Degree Granting Department
Humanities and Cultural Studies
Alice in Wonderland, Colonialism, Fantasy, Goblin Market, Secret Garden, Victorian
Children's literature often does not hold the same weight in the studies of a culture as its big brother, the novel. However, as children's literature is written by adults, to convey information which is important for a child to learn in order to be a functioning member of that society, it can be analyzed in the same way novels are, to provide insight into the broad sweeping issues that concerned the adults of that era. Nineteenth-century British children's literature in particular reveals the deep-seated preoccupation the British Empire had with its eastern colonies, and shows how England's relationship to those colonies, particularly India, changed throughout the period. Beginning with the writing of Christina Rossetti's The Goblin Market in 1859, touching upon the Alice stories of Lewis Carroll in 1865 and 1871, and finishing with Frances Hodgson Burnett's The Secret Garden published in 1911, I show how these three works of children's fiction mirror the changing attitudes of Britain in regard to her eastern colonies. The orientalism found in these stories is a nuanced orientalism that reflects the pressures of the moment and the changing tide of public opinion.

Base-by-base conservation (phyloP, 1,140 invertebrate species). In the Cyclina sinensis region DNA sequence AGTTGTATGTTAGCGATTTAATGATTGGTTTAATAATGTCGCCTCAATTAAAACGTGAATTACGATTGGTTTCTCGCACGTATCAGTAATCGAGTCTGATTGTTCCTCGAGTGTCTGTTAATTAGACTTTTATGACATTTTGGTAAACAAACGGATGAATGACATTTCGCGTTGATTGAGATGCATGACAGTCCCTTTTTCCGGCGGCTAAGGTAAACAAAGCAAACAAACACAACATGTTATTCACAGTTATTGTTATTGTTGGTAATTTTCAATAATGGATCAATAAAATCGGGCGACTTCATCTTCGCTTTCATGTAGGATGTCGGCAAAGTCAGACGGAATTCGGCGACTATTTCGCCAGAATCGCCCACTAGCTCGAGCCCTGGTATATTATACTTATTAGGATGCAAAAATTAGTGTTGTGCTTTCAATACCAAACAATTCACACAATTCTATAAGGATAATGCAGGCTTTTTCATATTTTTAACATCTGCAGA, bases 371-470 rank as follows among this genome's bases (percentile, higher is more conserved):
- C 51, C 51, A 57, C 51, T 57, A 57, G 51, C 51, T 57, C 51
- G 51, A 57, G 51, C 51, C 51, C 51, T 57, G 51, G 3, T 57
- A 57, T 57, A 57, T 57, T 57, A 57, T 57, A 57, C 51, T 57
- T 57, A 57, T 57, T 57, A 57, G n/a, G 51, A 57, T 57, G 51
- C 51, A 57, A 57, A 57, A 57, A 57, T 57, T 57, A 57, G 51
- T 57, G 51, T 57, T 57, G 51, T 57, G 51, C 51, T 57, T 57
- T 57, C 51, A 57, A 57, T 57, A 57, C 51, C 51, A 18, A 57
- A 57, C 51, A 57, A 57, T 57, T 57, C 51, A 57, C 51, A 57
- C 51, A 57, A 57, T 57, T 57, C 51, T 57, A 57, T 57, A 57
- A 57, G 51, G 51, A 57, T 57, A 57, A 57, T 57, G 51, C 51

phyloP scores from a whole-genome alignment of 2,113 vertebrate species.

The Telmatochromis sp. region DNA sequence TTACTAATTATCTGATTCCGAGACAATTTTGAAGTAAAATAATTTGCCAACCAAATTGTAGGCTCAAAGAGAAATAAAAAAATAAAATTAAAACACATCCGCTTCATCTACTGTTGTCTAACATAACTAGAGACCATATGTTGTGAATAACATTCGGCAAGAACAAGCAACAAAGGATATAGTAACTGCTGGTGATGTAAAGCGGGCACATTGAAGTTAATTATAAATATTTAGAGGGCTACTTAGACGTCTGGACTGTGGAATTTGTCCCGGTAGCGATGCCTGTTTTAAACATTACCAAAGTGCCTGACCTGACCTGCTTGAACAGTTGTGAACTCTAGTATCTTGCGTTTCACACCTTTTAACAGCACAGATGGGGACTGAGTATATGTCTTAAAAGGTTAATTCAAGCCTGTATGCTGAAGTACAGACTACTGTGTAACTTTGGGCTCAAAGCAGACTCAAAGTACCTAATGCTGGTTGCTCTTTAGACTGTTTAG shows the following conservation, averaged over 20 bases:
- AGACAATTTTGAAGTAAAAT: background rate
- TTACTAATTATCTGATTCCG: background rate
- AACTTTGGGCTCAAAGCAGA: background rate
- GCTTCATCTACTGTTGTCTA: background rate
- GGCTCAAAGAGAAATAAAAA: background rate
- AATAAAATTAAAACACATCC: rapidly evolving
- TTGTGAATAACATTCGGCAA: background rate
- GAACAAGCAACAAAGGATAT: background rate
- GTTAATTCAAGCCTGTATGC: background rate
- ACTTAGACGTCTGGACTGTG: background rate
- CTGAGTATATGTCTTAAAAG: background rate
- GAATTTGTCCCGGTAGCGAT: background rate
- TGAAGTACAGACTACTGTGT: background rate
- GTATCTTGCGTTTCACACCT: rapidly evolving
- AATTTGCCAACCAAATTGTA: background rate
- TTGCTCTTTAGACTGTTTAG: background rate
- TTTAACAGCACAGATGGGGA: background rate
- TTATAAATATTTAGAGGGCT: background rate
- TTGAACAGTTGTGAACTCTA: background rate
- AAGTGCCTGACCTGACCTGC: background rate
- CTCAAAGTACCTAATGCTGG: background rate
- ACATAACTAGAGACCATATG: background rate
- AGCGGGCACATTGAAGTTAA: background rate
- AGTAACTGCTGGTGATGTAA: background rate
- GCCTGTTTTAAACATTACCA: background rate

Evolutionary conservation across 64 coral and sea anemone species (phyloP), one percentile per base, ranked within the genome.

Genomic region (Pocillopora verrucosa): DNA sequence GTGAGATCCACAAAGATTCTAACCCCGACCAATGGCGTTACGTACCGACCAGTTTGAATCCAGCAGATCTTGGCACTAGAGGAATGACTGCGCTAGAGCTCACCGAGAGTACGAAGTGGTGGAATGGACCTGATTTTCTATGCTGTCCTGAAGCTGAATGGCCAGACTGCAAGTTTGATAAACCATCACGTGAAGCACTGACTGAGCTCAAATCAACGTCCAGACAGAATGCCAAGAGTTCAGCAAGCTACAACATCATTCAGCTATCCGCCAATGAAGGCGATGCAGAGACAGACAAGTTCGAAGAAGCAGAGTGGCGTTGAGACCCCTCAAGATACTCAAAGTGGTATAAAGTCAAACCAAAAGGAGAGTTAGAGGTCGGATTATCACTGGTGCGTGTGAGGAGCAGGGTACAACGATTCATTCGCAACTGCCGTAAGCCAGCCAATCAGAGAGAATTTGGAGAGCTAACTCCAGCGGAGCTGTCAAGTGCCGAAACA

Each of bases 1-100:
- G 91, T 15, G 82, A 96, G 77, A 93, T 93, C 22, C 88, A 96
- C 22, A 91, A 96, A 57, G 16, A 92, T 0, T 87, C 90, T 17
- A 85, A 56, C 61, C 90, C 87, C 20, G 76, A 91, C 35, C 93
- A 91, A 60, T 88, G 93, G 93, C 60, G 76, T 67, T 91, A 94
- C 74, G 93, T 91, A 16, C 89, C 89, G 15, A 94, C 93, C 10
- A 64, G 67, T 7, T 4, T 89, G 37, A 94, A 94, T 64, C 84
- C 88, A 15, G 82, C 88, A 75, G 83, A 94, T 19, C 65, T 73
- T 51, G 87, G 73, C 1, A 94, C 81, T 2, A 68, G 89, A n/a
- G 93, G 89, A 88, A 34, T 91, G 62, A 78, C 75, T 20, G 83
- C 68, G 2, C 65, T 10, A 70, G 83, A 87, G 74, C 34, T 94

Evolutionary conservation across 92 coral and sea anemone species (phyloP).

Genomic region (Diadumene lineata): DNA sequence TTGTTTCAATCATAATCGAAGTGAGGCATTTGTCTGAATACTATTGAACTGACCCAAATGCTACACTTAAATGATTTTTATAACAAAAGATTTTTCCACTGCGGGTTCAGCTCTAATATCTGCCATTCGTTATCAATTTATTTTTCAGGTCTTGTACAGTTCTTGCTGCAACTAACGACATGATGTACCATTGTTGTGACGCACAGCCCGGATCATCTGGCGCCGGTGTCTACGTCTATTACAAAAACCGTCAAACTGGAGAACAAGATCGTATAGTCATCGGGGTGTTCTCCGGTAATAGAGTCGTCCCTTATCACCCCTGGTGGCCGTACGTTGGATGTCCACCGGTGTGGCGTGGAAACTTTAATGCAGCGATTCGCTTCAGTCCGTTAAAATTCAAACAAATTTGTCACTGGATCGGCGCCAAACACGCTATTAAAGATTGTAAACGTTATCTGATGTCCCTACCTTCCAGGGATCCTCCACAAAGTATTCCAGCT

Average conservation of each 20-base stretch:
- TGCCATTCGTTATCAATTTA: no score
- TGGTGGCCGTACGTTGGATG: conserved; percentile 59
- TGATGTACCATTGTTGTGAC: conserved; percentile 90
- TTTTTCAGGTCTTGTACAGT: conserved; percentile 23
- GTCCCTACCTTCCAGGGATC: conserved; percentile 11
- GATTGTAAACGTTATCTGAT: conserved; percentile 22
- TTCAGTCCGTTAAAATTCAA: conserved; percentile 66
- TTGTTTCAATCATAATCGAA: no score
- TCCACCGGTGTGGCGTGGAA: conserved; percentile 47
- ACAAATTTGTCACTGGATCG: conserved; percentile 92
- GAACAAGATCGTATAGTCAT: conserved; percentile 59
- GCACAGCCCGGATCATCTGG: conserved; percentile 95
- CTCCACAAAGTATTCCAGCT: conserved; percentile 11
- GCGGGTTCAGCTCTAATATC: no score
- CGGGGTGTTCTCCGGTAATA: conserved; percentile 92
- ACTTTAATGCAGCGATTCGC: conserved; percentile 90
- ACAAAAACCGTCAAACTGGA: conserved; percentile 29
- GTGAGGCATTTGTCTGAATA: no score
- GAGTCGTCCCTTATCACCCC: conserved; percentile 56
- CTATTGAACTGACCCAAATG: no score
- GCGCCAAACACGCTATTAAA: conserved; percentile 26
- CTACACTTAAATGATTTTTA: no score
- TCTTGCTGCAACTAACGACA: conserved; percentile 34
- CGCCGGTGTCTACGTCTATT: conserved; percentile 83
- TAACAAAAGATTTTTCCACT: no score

Scholar Commons Citation
Griffin, Brittany Renee, "Tales of Empire: Orientalism in Nineteenth-Century Children's Literature" (2012). Graduate Theses and Dissertations.